By Howard Rheingold
For some people, the disembodied nature of online communication is an illusion and distraction. For others, the Net can be a lifeline. As learners, as workers, as humans, we are social creatures. Those who substitute computerized fantasies for real life have a problem. Those whose real life deprives them of normal social contact, however, can find precious opportunities for social interaction online. Consider Barry and his friend Angela.
Barry Kort (email@example.com) is a computer software wizard who retired early, lives modestly in the Cambridge, Massachusetts area, and devotes his time to providing kids and teachers with educational resources via the Internet. He is Consulting Scientist for the K12 MuseNet Project of BBN Educational Technology Research Group.
Angela L., a fourteen year old girl in a New England state, is unable to attend school because of a long-term illness.
When Barry found out about Angela, he gave her a modem and an account on MuseNet, "a multi-user, text based, virtual reality system." People type words on their computers and send them over the net, to a computer that helps turn those words into imaginary spaceships, castles, worlds, where people can make up their own fantasies together. Sometimes known in general as "MUDs," (derived from the "Multi User Dungeons" that gave birth to the genre), these online communities can be places of pure entertainment, so compellingly attractive to some people that they engage compulsively and addictively in "Mudding." However, if these Internet communication tools are used knowledgeably, they can make possible new kinds of educational environments, where peers can learn together and teach each other.
Used as an educational tool, MUDs can harness youth's passion for fantasy with real curriculum-based learning. Part of the success of this tool in education is the way it combines social interaction with peers with guided instruction by teachers. For Angela, the Muses on MuseNet were her only social link to a wide variety of peers and mentors.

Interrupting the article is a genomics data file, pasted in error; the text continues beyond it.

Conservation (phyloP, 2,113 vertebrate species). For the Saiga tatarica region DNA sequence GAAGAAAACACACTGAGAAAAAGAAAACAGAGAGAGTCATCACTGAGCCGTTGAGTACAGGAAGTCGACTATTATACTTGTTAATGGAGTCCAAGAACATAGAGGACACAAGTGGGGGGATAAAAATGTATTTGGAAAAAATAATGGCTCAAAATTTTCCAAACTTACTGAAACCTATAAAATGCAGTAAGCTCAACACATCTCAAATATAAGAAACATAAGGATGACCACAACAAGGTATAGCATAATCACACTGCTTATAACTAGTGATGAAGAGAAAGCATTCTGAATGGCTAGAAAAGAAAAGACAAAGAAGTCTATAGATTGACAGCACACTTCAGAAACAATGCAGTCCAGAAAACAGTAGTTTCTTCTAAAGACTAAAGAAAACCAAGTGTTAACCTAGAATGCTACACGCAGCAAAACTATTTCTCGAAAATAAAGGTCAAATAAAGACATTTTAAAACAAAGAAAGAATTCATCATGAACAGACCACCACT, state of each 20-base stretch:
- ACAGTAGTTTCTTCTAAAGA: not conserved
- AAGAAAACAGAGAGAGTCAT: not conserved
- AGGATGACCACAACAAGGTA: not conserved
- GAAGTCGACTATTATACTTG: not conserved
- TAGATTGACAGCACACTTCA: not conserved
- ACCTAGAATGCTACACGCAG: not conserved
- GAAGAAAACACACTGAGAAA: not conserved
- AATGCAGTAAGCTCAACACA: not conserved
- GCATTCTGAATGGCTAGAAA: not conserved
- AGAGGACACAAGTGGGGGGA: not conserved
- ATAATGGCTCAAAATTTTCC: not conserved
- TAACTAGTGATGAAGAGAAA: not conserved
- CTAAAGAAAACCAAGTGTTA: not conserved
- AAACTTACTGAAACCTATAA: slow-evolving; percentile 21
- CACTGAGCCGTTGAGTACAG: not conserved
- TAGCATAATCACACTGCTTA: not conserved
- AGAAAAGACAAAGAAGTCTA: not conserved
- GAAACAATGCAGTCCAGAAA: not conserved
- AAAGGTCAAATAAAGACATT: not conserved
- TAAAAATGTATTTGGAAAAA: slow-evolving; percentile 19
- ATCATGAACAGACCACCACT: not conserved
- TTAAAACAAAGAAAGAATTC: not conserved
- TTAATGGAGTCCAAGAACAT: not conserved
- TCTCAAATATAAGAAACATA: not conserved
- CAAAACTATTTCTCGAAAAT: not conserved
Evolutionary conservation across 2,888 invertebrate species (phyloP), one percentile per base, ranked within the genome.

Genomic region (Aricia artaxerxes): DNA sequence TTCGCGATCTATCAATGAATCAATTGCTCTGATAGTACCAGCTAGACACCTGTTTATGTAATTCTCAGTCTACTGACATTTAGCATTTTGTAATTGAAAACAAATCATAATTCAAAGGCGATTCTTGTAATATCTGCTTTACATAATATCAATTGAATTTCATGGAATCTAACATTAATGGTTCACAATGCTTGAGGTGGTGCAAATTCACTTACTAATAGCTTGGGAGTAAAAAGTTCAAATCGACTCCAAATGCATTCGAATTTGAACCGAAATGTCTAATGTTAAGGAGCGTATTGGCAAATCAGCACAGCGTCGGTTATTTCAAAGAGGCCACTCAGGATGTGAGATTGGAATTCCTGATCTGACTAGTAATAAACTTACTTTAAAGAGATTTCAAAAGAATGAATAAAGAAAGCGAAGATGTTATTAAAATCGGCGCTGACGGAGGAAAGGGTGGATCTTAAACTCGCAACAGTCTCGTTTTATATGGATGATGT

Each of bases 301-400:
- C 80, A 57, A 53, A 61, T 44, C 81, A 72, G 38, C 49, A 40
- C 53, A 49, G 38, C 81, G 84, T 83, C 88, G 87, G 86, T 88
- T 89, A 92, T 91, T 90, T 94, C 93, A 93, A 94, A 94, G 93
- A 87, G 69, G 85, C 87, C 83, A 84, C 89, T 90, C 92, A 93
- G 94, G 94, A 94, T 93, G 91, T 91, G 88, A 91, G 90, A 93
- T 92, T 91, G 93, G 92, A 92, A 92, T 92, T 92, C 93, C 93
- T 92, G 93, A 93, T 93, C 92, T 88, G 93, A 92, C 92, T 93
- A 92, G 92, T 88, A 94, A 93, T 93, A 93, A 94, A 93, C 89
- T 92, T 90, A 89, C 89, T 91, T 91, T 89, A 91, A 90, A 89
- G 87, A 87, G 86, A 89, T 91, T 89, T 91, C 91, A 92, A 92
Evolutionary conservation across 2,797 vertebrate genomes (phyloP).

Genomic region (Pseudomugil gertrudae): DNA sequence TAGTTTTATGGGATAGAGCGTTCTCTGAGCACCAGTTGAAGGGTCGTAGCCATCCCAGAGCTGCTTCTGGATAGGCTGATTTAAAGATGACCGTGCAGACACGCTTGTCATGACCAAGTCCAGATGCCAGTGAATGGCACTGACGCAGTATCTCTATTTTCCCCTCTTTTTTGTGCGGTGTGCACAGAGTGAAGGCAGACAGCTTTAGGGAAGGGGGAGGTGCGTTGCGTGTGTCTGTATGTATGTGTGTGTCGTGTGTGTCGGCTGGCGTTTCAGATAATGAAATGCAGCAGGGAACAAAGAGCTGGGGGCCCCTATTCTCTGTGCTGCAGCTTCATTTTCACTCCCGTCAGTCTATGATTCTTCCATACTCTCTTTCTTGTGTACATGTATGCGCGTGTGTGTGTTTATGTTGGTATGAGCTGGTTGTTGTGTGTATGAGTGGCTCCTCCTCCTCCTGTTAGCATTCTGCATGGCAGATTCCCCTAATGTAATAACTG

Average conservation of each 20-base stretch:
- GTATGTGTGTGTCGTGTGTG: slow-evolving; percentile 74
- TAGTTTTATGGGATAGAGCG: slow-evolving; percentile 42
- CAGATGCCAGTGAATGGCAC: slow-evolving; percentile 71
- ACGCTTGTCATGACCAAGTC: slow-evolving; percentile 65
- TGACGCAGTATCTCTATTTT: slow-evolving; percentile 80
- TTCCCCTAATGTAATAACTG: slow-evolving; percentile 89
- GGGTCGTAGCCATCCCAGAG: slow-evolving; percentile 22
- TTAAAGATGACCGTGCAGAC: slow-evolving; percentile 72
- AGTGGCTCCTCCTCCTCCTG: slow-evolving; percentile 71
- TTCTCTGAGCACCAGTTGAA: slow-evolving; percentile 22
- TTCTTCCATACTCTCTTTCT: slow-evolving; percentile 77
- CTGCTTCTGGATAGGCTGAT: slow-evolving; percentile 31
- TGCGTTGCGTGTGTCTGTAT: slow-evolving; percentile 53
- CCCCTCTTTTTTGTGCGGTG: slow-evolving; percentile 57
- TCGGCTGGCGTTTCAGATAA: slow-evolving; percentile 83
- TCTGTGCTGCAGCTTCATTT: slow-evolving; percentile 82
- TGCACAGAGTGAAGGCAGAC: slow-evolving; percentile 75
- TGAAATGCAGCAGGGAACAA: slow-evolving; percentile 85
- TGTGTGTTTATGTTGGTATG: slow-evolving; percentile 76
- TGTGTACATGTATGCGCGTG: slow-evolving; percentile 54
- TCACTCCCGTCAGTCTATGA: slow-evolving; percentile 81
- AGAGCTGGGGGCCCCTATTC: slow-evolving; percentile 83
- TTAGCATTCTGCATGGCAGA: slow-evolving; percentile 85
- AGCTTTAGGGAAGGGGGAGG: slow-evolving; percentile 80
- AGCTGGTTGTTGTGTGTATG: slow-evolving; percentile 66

As anyone can see from her home page, Angela is a normal, articulate, intelligent teenager. Which means that her home-bound schooling leaves out an important part of being a teenager, hanging out with others her age. Along with the ability to create fantasy personas and live in worlds of imagination built out of text descriptions, a MUSE (Multi-User Simulation Environment), can be a place to hang out, socialize, and learn together. It's also a universe where kids can make up their own rules, their own codes to live by in cyberspace. Thanks to the social contracts Kort and other educators have led their students to create, the young people themselves help keep the Muses as wholesome places to congregate and socialize.
According to Angela: "I've been spending a good portion of my time online talking with friends I've made in many different countries. That's helped me a lot, because I feel like I'm not isolated as much. I still go out and do the things I'm able to do, but on the days when I have little energy and don't feel well, talking with my MUSE friends helps a lot."
In the MUSE, Angela learned enough of the programming code to build her own bilingual "robot," a program that automatically responds to messages from people in the MUSE. Dave, Angela's father, noted that Angela's real-life volunteer Spanish tutor, after seeing Angela demonstrate her bilingual bot, said "Now that's how to make language learning come alive!" Together, Angela and her tutor "taught" her robot Spanish grammar. "I'm all for incorporating this approach into Angela's learning," Dave added. "I'm certain that her experience using the MuseNet has been good for her and is getting better and better. There does appear to be a sense of community online."
You can find Angela's bilingual robot, "Caleb," at Oceana MUSE: oceana.uml.edu 4201. For those who want to learn more about MUSEs as educational environments, Kort recommends "Virtual Education" by Jessica Chalmers of New York University School of Journalism.
This article originally appeared in Howard Rheingold's syndicated newspaper column, Tomorrow. Reprinted with permission, August 2001.
In the year since this column originally appeared, Angela's illness has been diagnosed and she is now on stabilizing medications that once again allow her to attend school and other normal teenage social activities. Nonetheless, Angela and her father remain devotees of online communities.